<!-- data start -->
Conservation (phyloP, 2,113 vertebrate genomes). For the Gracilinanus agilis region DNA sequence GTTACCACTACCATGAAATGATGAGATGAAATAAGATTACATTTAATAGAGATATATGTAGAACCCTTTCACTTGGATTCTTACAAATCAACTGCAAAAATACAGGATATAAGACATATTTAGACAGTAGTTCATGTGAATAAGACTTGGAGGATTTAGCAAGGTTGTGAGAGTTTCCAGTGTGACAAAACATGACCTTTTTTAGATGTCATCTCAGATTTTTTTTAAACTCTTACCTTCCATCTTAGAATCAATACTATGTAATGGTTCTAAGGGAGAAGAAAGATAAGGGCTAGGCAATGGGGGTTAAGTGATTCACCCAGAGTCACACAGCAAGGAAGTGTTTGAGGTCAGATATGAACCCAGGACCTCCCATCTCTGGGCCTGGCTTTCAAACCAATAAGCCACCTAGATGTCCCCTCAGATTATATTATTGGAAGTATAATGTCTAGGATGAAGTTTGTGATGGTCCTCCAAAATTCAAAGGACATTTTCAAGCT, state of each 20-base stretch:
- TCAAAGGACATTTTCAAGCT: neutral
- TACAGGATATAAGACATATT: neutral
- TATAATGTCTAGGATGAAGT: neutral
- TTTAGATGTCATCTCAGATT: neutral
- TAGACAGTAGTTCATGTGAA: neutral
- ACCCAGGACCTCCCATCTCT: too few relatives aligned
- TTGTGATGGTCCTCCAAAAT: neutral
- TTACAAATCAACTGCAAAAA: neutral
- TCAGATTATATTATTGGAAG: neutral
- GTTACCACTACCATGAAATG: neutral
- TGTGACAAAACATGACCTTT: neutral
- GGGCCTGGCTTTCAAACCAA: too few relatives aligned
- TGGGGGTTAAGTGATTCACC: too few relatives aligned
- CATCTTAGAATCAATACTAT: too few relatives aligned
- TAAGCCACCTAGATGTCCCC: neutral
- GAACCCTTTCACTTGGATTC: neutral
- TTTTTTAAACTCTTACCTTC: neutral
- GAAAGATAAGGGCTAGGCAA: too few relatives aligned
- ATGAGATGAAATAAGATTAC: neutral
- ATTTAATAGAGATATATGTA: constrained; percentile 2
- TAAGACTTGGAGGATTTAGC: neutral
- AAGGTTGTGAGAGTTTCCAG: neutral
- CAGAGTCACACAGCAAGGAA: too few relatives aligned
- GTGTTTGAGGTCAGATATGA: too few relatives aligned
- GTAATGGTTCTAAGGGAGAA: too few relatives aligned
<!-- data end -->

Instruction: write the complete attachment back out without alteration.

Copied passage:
Conservation (phyloP, 2,113 vertebrate genomes). For the Gracilinanus agilis region DNA sequence GTTACCACTACCATGAAATGATGAGATGAAATAAGATTACATTTAATAGAGATATATGTAGAACCCTTTCACTTGGATTCTTACAAATCAACTGCAAAAATACAGGATATAAGACATATTTAGACAGTAGTTCATGTGAATAAGACTTGGAGGATTTAGCAAGGTTGTGAGAGTTTCCAGTGTGACAAAACATGACCTTTTTTAGATGTCATCTCAGATTTTTTTTAAACTCTTACCTTCCATCTTAGAATCAATACTATGTAATGGTTCTAAGGGAGAAGAAAGATAAGGGCTAGGCAATGGGGGTTAAGTGATTCACCCAGAGTCACACAGCAAGGAAGTGTTTGAGGTCAGATATGAACCCAGGACCTCCCATCTCTGGGCCTGGCTTTCAAACCAATAAGCCACCTAGATGTCCCCTCAGATTATATTATTGGAAGTATAATGTCTAGGATGAAGTTTGTGATGGTCCTCCAAAATTCAAAGGACATTTTCAAGCT, state of each 20-base stretch:
- TCAAAGGACATTTTCAAGCT: neutral
- TACAGGATATAAGACATATT: neutral
- TATAATGTCTAGGATGAAGT: neutral
- TTTAGATGTCATCTCAGATT: neutral
- TAGACAGTAGTTCATGTGAA: neutral
- ACCCAGGACCTCCCATCTCT: too few relatives aligned
- TTGTGATGGTCCTCCAAAAT: neutral
- TTACAAATCAACTGCAAAAA: neutral
- TCAGATTATATTATTGGAAG: neutral
- GTTACCACTACCATGAAATG: neutral
- TGTGACAAAACATGACCTTT: neutral
- GGGCCTGGCTTTCAAACCAA: too few relatives aligned
- TGGGGGTTAAGTGATTCACC: too few relatives aligned
- CATCTTAGAATCAATACTAT: too few relatives aligned
- TAAGCCACCTAGATGTCCCC: neutral
- GAACCCTTTCACTTGGATTC: neutral
- TTTTTTAAACTCTTACCTTC: neutral
- GAAAGATAAGGGCTAGGCAA: too few relatives aligned
- ATGAGATGAAATAAGATTAC: neutral
- ATTTAATAGAGATATATGTA: constrained; percentile 2
- TAAGACTTGGAGGATTTAGC: neutral
- AAGGTTGTGAGAGTTTCCAG: neutral
- CAGAGTCACACAGCAAGGAA: too few relatives aligned
- GTGTTTGAGGTCAGATATGA: too few relatives aligned
- GTAATGGTTCTAAGGGAGAA: too few relatives aligned